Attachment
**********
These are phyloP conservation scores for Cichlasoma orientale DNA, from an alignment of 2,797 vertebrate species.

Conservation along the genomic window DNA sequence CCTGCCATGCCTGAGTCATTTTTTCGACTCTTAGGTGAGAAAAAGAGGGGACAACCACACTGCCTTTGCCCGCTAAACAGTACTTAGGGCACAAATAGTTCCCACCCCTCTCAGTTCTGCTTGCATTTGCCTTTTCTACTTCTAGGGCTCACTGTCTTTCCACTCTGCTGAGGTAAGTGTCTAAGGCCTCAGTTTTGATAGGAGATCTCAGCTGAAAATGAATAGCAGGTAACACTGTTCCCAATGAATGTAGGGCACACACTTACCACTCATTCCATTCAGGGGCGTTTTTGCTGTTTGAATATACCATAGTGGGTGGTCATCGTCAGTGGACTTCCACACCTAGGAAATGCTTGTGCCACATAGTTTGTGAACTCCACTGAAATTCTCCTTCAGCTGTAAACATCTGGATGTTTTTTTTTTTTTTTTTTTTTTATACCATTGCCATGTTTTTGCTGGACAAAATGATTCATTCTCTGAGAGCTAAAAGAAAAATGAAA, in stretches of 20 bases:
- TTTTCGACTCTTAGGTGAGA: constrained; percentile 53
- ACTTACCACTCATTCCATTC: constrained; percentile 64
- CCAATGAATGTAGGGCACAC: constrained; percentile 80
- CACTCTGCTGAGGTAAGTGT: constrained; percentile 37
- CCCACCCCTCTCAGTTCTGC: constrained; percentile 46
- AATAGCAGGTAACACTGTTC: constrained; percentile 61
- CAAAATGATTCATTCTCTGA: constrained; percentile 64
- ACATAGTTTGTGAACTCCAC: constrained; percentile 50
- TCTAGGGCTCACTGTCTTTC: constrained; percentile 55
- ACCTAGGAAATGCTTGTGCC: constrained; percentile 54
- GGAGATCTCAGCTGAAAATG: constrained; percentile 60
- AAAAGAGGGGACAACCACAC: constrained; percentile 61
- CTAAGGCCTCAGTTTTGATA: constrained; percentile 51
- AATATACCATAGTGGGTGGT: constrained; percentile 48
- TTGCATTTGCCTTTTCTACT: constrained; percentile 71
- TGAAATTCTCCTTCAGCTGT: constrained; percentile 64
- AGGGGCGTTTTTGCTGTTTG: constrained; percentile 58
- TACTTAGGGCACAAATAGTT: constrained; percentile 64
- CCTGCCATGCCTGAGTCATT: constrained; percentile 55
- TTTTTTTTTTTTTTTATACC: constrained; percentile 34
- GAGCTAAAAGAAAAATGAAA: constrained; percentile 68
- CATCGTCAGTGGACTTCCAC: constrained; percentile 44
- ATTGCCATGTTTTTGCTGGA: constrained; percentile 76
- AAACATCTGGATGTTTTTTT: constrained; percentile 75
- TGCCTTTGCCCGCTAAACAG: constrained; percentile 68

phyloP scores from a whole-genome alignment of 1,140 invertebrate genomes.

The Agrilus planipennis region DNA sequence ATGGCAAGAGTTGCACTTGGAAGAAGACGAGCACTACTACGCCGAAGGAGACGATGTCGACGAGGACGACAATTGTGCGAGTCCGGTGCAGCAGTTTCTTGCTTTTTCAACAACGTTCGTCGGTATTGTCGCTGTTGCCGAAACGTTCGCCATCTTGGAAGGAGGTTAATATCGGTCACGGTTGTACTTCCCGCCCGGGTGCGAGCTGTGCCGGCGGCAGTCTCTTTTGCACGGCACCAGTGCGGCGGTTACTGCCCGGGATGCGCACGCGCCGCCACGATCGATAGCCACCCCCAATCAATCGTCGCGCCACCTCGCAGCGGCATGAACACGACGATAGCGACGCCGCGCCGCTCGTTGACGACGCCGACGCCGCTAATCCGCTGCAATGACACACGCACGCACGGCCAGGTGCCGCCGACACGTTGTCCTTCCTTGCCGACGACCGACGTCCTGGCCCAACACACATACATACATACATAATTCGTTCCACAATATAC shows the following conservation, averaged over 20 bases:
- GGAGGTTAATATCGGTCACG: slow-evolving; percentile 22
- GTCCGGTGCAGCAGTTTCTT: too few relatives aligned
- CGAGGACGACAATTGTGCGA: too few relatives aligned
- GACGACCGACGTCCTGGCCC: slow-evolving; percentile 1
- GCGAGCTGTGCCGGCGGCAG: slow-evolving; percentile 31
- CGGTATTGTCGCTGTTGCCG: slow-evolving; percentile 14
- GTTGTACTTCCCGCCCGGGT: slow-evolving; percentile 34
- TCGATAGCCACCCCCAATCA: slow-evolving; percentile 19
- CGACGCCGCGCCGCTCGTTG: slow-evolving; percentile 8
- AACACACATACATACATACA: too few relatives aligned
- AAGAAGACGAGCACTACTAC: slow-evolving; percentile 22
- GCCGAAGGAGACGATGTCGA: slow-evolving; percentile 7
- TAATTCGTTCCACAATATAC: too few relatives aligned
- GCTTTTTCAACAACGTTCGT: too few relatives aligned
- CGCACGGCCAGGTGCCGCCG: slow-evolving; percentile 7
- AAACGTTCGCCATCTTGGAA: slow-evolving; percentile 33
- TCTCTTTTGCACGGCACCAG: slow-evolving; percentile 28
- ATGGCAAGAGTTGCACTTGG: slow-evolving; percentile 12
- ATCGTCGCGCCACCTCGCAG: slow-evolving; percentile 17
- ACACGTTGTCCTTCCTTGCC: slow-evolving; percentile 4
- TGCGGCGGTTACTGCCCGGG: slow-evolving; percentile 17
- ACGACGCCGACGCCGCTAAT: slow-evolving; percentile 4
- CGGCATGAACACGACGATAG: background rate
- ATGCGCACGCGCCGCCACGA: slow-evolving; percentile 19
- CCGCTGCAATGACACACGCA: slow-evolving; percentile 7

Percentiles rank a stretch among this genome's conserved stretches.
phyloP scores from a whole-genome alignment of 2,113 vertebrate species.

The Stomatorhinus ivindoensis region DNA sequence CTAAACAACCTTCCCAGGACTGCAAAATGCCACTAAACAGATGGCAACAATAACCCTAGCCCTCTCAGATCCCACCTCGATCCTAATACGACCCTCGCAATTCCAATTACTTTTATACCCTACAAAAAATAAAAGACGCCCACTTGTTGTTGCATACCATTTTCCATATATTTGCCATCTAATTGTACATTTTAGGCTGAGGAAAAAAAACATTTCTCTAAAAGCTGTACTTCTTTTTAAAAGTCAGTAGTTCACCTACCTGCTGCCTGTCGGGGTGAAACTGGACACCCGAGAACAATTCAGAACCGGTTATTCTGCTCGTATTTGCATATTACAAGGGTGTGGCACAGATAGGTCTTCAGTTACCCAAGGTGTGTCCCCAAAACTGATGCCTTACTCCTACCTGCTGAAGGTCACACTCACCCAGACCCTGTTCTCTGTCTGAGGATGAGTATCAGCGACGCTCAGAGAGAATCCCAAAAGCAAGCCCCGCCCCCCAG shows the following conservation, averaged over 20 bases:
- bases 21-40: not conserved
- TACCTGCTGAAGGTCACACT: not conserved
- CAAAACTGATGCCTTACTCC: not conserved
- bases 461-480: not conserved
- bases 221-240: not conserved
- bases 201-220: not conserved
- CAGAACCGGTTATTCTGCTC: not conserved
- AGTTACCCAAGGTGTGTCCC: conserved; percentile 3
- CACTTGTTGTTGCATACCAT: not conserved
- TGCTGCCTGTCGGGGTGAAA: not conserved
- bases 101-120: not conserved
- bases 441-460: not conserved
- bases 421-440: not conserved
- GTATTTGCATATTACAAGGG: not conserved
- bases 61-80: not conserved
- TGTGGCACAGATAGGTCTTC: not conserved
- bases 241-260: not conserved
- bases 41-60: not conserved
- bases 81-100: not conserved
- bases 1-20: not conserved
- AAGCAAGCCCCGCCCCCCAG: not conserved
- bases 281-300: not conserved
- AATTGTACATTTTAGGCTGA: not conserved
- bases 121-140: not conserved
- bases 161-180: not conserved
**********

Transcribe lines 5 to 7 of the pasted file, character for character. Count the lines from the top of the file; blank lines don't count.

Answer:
- CCAATGAATGTAGGGCACAC: constrained; percentile 80
- CACTCTGCTGAGGTAAGTGT: constrained; percentile 37
- CCCACCCCTCTCAGTTCTGC: constrained; percentile 46